But then considerable time lapsed without an invitation. At last I could bear the lull no longer, and turned up anyway. Christine exclaimed how glad she was to see me, and said she could no longer email, because she had given away her computer. That day we ran out of conversation, and I asked if she would like me to say some Baha'i prayers. Christine replied, 'Why not?' (She had always said to me that, in this regard, she liked to keep her options open.) She particularly liked one prayer, so I said it three times, hoping that, with her brilliant mind that I enjoyed so much, she would remember it by heart.
A few days later, I said to my husband, 'I must see Christine today'. He drove me to Feros Village and left me there. Christine could not speak above a whisper, and much of the time could only move her mouth. However, as we all know, her mind was as sharp as ever. After a while, I found myself saying Baha'i prayers again. As I finished, I said Christine's favourite prayer and then went into a 'Prayer for the departed':
I felt Christine to be on a real high, and she said quite loudly, 'I want to go Now!' To make absolutely sure, I asked, 'You want me to go?' 'No!' she said loudly, 'me!' and, though she had only moved the odd finger before, now she moved her arm with unusual vigour and put her hand on her chest. We both felt I should leave her to compose herself peacefully at that moment.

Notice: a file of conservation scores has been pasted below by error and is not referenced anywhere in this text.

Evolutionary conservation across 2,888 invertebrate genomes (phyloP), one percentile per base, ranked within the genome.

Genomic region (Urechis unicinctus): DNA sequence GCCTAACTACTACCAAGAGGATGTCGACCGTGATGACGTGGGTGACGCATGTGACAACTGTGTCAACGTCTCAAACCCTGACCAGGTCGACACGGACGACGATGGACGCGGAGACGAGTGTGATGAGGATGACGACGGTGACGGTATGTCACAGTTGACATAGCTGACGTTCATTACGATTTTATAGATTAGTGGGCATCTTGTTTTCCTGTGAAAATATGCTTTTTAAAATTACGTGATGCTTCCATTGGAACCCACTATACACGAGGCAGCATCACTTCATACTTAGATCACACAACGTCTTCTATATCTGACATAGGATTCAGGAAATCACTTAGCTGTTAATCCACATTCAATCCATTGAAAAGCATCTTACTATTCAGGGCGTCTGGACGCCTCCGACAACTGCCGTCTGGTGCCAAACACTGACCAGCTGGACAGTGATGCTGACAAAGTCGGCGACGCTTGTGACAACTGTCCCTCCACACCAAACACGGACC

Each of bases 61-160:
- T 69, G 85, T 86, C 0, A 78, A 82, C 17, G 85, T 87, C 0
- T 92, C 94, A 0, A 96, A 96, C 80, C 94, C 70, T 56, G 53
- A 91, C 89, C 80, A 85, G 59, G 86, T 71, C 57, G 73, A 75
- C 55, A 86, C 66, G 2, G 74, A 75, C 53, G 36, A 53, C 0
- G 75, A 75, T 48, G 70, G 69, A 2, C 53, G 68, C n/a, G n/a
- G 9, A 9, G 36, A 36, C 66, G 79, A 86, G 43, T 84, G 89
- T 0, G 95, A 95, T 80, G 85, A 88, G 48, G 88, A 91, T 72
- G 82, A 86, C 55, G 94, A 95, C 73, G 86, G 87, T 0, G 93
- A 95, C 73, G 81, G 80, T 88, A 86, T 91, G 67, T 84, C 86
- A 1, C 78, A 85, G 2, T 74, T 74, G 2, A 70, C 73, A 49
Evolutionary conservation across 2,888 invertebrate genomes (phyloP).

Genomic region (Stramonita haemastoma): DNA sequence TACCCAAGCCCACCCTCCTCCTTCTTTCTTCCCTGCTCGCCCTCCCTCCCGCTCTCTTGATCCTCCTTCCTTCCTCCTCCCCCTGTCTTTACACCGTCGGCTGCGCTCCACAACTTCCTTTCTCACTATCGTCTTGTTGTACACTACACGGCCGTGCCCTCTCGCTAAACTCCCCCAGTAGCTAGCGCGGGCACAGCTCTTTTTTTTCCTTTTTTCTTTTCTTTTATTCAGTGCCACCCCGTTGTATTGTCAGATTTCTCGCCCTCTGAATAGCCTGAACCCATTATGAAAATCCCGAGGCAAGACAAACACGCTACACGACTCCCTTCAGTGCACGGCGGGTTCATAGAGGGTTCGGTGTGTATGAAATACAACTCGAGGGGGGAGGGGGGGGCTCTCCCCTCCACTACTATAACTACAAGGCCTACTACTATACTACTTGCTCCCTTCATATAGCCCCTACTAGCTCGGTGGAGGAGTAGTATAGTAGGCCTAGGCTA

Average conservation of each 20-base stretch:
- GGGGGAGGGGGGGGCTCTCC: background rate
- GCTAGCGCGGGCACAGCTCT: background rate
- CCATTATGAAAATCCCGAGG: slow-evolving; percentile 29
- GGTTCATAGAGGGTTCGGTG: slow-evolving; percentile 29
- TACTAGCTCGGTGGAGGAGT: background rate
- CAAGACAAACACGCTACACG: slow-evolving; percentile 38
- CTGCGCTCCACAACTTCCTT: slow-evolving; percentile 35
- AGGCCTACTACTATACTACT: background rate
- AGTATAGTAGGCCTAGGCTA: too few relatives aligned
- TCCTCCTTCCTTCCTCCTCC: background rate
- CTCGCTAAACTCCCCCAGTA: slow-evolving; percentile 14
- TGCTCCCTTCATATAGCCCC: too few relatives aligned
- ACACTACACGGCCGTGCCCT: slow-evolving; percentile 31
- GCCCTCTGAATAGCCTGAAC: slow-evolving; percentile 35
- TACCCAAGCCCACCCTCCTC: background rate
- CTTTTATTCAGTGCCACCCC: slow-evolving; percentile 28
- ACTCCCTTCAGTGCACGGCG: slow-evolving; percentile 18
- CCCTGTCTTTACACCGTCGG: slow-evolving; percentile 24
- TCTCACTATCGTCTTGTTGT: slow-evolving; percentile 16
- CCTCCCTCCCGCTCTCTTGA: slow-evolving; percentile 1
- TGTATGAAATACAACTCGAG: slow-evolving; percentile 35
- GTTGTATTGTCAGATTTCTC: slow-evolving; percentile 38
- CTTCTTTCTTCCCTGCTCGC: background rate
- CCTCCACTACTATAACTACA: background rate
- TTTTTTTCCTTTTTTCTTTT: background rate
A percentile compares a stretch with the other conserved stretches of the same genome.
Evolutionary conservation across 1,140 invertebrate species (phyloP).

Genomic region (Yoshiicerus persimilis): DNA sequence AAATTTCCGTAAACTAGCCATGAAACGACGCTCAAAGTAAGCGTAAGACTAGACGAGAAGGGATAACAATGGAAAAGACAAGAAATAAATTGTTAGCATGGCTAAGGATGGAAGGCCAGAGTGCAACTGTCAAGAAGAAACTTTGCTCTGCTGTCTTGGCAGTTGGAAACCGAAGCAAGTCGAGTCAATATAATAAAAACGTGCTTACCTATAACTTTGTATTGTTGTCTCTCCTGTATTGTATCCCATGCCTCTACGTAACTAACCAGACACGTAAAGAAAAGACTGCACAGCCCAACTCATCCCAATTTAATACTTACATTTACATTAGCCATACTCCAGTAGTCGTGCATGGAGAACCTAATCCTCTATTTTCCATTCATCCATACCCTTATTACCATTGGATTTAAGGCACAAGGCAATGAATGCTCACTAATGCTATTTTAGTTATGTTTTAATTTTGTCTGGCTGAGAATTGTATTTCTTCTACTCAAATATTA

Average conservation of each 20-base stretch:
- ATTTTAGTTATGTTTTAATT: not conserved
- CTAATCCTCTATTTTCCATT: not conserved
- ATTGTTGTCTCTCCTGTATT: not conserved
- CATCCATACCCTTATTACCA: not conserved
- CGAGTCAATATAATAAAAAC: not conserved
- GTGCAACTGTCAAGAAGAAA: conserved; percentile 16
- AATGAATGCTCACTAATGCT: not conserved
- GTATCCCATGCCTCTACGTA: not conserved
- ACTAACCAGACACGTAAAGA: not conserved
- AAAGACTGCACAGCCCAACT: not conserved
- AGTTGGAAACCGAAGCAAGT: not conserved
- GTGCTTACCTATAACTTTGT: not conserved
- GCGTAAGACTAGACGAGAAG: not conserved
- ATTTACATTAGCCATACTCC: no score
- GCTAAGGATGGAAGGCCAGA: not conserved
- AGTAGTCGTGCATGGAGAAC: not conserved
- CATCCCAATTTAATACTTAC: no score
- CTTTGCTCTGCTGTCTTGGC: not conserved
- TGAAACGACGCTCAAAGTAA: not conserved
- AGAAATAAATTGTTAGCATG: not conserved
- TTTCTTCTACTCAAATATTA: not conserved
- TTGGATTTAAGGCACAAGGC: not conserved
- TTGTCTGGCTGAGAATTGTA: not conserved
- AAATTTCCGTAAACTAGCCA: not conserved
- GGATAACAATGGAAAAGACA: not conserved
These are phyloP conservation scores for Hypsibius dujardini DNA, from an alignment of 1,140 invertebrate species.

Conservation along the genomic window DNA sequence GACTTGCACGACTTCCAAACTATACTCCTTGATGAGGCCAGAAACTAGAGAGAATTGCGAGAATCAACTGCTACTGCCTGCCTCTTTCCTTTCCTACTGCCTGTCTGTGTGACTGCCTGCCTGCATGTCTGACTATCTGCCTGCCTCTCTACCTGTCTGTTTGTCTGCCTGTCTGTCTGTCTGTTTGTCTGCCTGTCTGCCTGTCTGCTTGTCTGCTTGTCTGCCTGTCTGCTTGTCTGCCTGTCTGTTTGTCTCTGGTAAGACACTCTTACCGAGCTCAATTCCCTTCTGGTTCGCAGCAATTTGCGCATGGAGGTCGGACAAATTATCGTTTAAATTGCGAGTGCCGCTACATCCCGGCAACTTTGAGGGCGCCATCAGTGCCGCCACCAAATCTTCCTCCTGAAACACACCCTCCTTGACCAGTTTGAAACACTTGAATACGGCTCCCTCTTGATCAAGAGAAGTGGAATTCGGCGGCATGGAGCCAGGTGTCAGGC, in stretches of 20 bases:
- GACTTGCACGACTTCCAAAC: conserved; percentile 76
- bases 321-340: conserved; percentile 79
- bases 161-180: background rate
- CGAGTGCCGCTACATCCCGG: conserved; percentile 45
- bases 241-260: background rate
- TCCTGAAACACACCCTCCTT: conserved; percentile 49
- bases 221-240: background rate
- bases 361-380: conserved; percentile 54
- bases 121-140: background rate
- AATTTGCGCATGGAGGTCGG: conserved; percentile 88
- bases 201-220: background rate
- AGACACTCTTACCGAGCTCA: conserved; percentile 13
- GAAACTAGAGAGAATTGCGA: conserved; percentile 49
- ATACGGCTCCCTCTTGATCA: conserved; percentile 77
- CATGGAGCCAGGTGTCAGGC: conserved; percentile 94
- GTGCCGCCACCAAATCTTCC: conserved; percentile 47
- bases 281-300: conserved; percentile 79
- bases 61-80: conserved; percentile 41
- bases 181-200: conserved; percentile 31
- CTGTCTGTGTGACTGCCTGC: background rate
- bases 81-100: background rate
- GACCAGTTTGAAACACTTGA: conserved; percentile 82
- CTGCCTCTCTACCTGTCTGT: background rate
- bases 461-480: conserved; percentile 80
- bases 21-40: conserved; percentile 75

I sat by the door of the 'Feros' building and called my husband on my mobile. Then I realised I'd left my handbag in Christine's room, and returned along the passage and crept in. Christine grunted at me loudly. I knew she meant, 'Hello, and who are you?' I replied, 'It's Camilla. I left my handbag behind!' Christine made a satisfied grunt. But it was a comedy, after the solemnity. And Christine was always a great comedian.
Next morning, the text from Steve came on my mobile: 'Hi Camilla, Sad to inform Christine passed away peacefully this morning. Hilary and I were in attendance. Regards, Steve.'
Christine and I met in 1973, and immediately became friends—which means we have been in each other's lives, hearts and minds for 45 years. I find now that it was not nearly long enough. Every day since she died there has been a reason to wish she were still here. And there will continue to be every day going forward. Rather than rage on at that, I want to go back to the beginning.
We met in the class in Land Law at UPNG. I was the professor. Christine was one of the students. So was Josepha Namsu Kiris. They were the only women in their class. I was the only woman among the law faculty. No surprise we had a lot to talk about. Everything Christine would be, she was then. Oh, drafting some of PNG's most important legislation was still in her future. As was Dundundra. And Name, Shame and Blame—her great work of sexual politics and scholarship. But the vivid and forceful person who would accomplish all that was complete and entire even then.
She was a force. She took up space. And not just because she was a handsome big-boned woman, but because she was a strong and vital personality, with passionate enthusiasms and an unbounding interest in and acceptance of everyone around her. Even her biases—she distrusted mainstream medicine, for example—were exuberant and well-meant, and she never could bring herself to truly hate anyone; she found ways to forgive, or at least to tolerate, even the people who did the things she despised.